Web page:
THE California desert, a moonscape of rock and sun that has both enchanted and challenged man over the centuries, may soon be joining the pantheon of America's most protected land areas.
US Senate passage this week of a bill that would set aside a desert area the size of Vermont gives significant momentum to a decades-old drive by environmentalists to expand preservation of arid lands.
While opposition to the move from miners, hunters, and others remains - and will arise in the House - the largest arid-lands bill in US history now seems likely to pass this year.
``California's vast natural resources will be protected for generations to come,'' says Sen. Dianne Feinstein (D) of California, the key sponsor of the legislation in the Senate, where it has been debated for seven years.
The bill approved Wednesday would set aside 6.3 million additional acres of desert as wilderness and federal parkland, prohibiting mining and other development across a large section of southeastern California.
That would include the creation of three new national parks. Two of them would be formed by expanding Death Valley and Joshua Tree national monuments and upgrading them to park status. The third, the new Mojave National Park, would be carved from nearly 1.2 million acres now under the jurisdiction of the US Bureau of Land Management. Another 3.6 million acres would be set aside as wilderness areas.
The bill represents the largest public-lands legislation since the Wilderness Act of 1964, which designated several million acres of land across the United States as protected wilderness areas. The California desert bill has been a top priority of environmentalists for years.
Supporters see it as essential to protecting what they consider the unique and sensitive resources of the desert from urban encroachment. Included in the acreage are 7,000-foot mountains, ancient volcanoes, prehistoric lake beds, Indian petroglyphs, and the world's largest Joshua-tree forest. There are sand dunes, elephant-hide badlands, bighorn sheep, limestone caverns, and desert tortoises.
``The Senate has come out strong and said the desert deserves a place among the crown jewels of our national heritage,'' says Marty Hayden of the Sierra Club.
Critics don't doubt the area's attributes but think less of it should be put off limits to hunters, miners, outdoor enthusiasts, and others. Some of their objections were smoothed over in a flurry of last-minute amendments to the Senate bill.
These included allowing grazing to continue in perpetuity in the parks and wilderness areas. A large area of private holdings, known as the Lanfair Valley, was deleted from the Mojave National Park, and boundaries were drawn to exclude several mining operations. Yet the moves don't appease all opponents.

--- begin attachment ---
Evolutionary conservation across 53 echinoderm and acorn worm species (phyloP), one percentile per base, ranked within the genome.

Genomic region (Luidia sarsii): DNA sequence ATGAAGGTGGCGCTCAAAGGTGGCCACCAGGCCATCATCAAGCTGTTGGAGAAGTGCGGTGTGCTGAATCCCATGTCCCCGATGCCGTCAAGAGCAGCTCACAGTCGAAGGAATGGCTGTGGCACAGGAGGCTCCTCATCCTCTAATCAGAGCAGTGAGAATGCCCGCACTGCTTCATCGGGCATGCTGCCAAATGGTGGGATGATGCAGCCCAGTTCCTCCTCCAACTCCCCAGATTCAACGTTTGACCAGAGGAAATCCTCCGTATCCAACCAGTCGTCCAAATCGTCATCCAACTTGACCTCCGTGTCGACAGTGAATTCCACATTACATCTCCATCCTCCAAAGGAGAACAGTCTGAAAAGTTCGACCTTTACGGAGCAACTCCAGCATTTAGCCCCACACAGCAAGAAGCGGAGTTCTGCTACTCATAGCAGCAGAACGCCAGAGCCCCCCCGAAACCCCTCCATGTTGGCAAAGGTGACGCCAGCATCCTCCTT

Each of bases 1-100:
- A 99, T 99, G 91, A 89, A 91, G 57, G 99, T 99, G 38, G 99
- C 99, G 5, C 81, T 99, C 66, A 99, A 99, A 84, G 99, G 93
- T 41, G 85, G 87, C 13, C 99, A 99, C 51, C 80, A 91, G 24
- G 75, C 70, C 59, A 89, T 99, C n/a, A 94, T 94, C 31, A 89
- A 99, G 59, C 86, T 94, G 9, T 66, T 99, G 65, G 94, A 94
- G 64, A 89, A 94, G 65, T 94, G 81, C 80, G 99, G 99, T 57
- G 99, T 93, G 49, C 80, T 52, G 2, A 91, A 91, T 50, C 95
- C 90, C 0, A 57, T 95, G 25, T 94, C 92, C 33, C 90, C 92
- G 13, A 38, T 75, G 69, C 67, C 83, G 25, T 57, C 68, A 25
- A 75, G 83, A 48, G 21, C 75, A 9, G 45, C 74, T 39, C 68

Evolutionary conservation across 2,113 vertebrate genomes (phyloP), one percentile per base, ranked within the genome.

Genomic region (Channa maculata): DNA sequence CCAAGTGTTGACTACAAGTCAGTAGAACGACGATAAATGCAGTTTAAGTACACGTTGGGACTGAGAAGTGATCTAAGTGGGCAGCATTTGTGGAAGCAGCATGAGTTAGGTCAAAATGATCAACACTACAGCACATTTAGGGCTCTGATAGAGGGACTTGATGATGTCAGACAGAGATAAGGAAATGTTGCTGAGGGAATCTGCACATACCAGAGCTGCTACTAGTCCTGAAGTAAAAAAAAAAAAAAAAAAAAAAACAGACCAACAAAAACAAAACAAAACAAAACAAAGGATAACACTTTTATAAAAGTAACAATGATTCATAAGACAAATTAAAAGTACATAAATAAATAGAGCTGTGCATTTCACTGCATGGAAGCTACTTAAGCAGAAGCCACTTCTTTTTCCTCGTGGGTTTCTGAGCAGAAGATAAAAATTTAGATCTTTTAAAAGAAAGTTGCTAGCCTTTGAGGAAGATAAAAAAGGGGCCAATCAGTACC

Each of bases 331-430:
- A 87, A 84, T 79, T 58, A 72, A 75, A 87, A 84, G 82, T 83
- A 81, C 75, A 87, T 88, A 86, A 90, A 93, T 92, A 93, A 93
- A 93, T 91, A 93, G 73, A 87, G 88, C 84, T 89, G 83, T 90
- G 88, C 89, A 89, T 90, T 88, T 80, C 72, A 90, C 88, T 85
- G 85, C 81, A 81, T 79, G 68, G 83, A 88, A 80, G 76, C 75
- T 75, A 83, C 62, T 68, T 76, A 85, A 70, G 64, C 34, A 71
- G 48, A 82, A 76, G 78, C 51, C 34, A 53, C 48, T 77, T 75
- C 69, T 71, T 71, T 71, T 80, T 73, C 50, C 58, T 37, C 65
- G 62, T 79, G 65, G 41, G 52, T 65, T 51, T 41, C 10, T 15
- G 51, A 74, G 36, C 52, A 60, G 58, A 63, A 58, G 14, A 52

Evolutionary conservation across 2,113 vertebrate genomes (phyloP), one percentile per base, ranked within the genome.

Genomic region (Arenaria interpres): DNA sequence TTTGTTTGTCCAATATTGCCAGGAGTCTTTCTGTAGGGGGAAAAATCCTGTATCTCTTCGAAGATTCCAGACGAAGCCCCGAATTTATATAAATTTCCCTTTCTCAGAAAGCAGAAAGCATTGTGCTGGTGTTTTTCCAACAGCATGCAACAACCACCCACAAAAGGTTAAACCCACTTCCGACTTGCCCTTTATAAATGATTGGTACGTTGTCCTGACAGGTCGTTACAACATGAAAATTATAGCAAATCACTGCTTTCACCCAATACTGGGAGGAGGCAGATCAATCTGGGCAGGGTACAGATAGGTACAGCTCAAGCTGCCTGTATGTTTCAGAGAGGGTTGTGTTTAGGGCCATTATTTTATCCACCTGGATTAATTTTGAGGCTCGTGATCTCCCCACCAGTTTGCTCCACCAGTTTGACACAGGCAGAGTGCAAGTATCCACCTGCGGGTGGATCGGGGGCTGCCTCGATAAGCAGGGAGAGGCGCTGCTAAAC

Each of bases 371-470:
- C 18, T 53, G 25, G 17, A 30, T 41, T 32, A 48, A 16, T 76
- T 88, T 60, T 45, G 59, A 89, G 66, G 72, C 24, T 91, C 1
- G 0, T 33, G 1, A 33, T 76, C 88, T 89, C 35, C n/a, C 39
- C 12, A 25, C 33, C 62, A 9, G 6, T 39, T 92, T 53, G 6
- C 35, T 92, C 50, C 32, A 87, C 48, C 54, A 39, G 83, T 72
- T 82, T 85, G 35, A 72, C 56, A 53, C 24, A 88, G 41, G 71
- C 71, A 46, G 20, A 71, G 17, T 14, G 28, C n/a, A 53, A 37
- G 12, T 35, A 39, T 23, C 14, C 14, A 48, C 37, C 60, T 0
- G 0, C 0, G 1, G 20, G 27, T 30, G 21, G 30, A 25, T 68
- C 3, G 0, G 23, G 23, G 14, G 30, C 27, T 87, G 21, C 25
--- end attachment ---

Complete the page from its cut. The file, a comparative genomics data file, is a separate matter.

``We support desert protection,'' says an aide to Rep. Jerry Lewis (R) of California, whose district includes the arid area and who will be a chief opponent of a Feinstein-like bill in the House. ``It is just a matter of degree.''
Creation of a new national park in the East Mojave will be the main choke point. Critics would rather see the area designated a national monument so hunting and other activities would be allowed. They argue that the National Park Service doesn't have enough money to maintain the parks it already has.
Though existing mining claims would be honored, opponents like California Gov. Pete Wilson (R) contend that the Feinstein bill will cost jobs by cutting off future prospecting. They worry about the cost of buying private parcels to be protected.
``When something becomes a national park, it becomes illegal to pick the flowers or rocks or do the things you normally would on public land,'' complains Jim Bagley, mayor pro tem of Twentynine Palms, Calif., a town in the desert. ``It's not like there is a shortage of established parks already.''
Preservation supporters counter that private parcels could be picked up in land swaps. More than 33,000 miles of roads will still be open to off-roaders. They predict an economic bonanza from tourism. Environmentalists even feel too many concessions were made in the Feinstein bill: They will push in the House to have the Lanfair parcels put back in and grazing prohibited.
``We feel like the Garden of Eden is being restored here in the California desert,'' says Peter Burk, a high school librarian who was one of the first to champion desert protection 18 years ago. ``But if we're going to do it, let's do it right.''
Many observers expect a preservation measure to emerge from Congress within the next few months. The Senate was considered the biggest obstacle and it approved the measure 69 to 29. The House passed a similar bill two years ago. Rep. George Miller (D) of California, chairman of the House Natural Resources Committee, promises to make the new version a ``top priority.''
The idea has the backing of the White House and Interior Secretary Bruce Babbitt. Democrats know passage might be a plum for Feinstein, who faces reelection this year.